PROFILE: Born A World Away From Cincinnati, Student Calls UC His Home Away From Home
Rishi Khar is one of the students planning events for UC’s annual spring Worldfest celebration.
Date: 5/2/2005 8:00:00 AM
By: Dawn Fuller
Phone: (513) 556-1823
Photos By: Dottie Stover
Rishi Khar was visiting family on his UC holiday break in Hyderabad, India, last December when the devastating tsunami struck his country. “Initially, on the morning news, the reported death toll was relatively low. But as the hours progressed, it was horrifying to see how the numbers rose as we heard what had happened in other areas like Indonesia.”
Though originally from Kashmir, Khar’s family is located in Hyderabad, away from the coast, so they were spared from the immediate impact of the disaster. Yet, the UC doctoral student wanted to help on a global scale. The UC student chapter of Association for India’s Development (AID) was one of the student organizations taking part in the university-wide effort to raise money for tsunami relief last winter, a fund-raising collaboration between UC, Xavier and Northern Kentucky University. The Association for India’s Development, of which Khar is president, raised more than $4,000 from an international cuisine buffet dinner that students organized at Music Hall, in partnership with the Sri Lankan Students Association, Just Community and Peace Village. In the immediate aftermath of the tsunami, before winter quarter began, AID organized a candlelight vigil on Fountain Square to mourn the victims of the disaster. Khar adds that volunteers from AID had diligently helped the relief efforts in the affected regions.
It was a tragedy that brought the world together in organizing relief efforts, and the world impact of the disaster will also be explored as part of UC’s annual spring Worldfest observance. As an AID volunteer, Khar says he’s the student voice on a university committee to examine long-term UC involvement in tsunami relief and experiential learning. AID is sponsoring a tsunami relief seminar from 4-6 p.m. Monday, May 2, in the Engineering Research Center, Room 427. Srinivas Mirle, a P&G scientist and longtime AID volunteer, will share his experience of assisting victims in the tsunami-affected areas, as will Professor of Social Work Steven Sunderland, who traveled with a delegation to Indonesia in March to promote peace and healing in the region.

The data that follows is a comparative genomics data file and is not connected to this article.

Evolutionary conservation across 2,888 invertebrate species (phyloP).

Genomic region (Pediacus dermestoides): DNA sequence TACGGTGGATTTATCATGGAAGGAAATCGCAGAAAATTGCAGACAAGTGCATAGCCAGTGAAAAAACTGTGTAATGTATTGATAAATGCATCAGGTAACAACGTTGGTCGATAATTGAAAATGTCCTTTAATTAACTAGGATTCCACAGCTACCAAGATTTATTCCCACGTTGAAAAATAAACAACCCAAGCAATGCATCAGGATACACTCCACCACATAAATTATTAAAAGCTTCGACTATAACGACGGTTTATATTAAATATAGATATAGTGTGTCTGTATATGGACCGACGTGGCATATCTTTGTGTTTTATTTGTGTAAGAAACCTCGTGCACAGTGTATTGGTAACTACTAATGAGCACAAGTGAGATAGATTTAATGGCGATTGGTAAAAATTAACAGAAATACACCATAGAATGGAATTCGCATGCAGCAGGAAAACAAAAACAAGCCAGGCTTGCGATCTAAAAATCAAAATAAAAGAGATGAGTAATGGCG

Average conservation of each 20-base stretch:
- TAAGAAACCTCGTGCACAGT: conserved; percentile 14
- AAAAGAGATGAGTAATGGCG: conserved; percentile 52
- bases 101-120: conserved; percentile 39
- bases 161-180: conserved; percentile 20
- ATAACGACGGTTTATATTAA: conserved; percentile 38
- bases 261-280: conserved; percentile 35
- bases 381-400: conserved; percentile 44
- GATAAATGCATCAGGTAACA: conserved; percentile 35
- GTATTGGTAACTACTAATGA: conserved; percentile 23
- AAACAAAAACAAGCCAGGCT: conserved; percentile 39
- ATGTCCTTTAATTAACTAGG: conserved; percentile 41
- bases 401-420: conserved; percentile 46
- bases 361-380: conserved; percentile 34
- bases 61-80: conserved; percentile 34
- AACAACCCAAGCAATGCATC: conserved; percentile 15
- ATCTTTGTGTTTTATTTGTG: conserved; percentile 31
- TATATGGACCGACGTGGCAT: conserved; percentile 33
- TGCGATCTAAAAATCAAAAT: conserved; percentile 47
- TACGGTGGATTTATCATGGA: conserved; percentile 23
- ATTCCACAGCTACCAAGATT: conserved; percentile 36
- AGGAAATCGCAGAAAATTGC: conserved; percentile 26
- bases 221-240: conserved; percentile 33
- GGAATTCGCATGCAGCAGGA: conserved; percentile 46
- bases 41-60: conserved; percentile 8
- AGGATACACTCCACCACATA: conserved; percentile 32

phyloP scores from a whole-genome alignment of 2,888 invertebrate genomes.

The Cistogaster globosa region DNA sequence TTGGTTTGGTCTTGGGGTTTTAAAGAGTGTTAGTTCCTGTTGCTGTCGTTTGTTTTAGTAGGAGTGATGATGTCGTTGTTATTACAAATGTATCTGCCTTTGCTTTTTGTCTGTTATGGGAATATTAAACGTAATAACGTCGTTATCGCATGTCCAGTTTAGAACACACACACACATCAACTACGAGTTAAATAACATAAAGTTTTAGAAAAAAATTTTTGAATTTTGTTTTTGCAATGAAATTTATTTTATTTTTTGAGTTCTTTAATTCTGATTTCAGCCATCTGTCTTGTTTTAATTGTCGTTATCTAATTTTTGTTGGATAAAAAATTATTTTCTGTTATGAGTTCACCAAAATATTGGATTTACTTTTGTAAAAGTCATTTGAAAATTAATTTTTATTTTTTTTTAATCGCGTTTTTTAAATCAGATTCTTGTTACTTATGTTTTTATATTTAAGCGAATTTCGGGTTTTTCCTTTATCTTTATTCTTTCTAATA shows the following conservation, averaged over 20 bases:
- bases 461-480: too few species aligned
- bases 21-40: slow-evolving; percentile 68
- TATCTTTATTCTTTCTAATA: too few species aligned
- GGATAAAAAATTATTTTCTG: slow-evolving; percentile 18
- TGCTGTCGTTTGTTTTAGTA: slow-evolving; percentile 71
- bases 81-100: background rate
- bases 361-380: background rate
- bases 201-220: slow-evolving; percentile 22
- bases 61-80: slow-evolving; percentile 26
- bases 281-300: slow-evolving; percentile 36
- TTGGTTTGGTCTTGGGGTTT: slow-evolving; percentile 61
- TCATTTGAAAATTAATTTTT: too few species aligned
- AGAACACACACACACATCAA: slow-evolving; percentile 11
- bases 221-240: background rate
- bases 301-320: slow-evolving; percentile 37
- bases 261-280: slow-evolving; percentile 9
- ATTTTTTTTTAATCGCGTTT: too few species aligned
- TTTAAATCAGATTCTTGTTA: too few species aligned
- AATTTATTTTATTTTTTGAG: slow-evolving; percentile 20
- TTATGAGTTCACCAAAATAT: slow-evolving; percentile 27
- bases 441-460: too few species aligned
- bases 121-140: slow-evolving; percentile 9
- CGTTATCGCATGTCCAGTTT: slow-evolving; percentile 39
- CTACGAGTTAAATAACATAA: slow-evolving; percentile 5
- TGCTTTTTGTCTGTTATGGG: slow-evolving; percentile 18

“Dr. Mirle has been visiting the affected villages and visiting with children there, and one of the major interests of AID is in helping the children. They have been orphaned, many have lost siblings and classmates – their education is affected by the tsunami. Dr. Mirle has been working toward helping the children continue their education,” says Khar.
He adds that Social Work Professor Steve Sunderland’s presentation will examine his spring break trip to the region with a Cincinnati delegation. Sunderland, a grief counselor, worked to train educators and health professionals in grief methods.
As West Campus representative of the Graduate Student Governance Association (GSGA) and a member of the International Students Concerns Committee, Khar is continuing to support relief efforts by organizing “Salsa Night” fund-raiser on Sunday, May 8, from 9 p.m.-12:30 a.m. in the Great Hall.
Also as part of Worldfest, AID celebrates the world community on UC’s campus with its traditional Taste of India event and a film presentation that starts at noon on Sunday, May 8, in the Great Hall. This year, Khar says the food festival is a free event that will also feature cultural displays and performances. The AID organizers are expecting as many as 800 people to attend this year.
Here at UC, Khar is a representative of the more than 2,500 people from 100 different countries who come to UC each year to study, teach, research, lecture and perform. He has earned two master’s degrees from UC – one in industrial engineering and one in quantitative analysis from the College of Business. His doctoral degree also focuses on quantitative analysis.
His first trip to the university five-and-one-half years ago was his first experience in the United States, and he calls UC his home away from home. “People here have been very warm and very kind. People like me may feel a bit hesitant here at first as we become adjusted to a different culture, but I have had a very good experience here at the University of Cincinnati.”
Khar adds that he sees how the community embraces UC’s many cultures through past Worldfest Taste of India events. “You would think an event like that would draw a large number of Indian students, but it’s really half-and-half,” he says. “The people in the local community are very curious about Indian culture and Indian food, so they take great interest in coming to the program and in enjoying it.”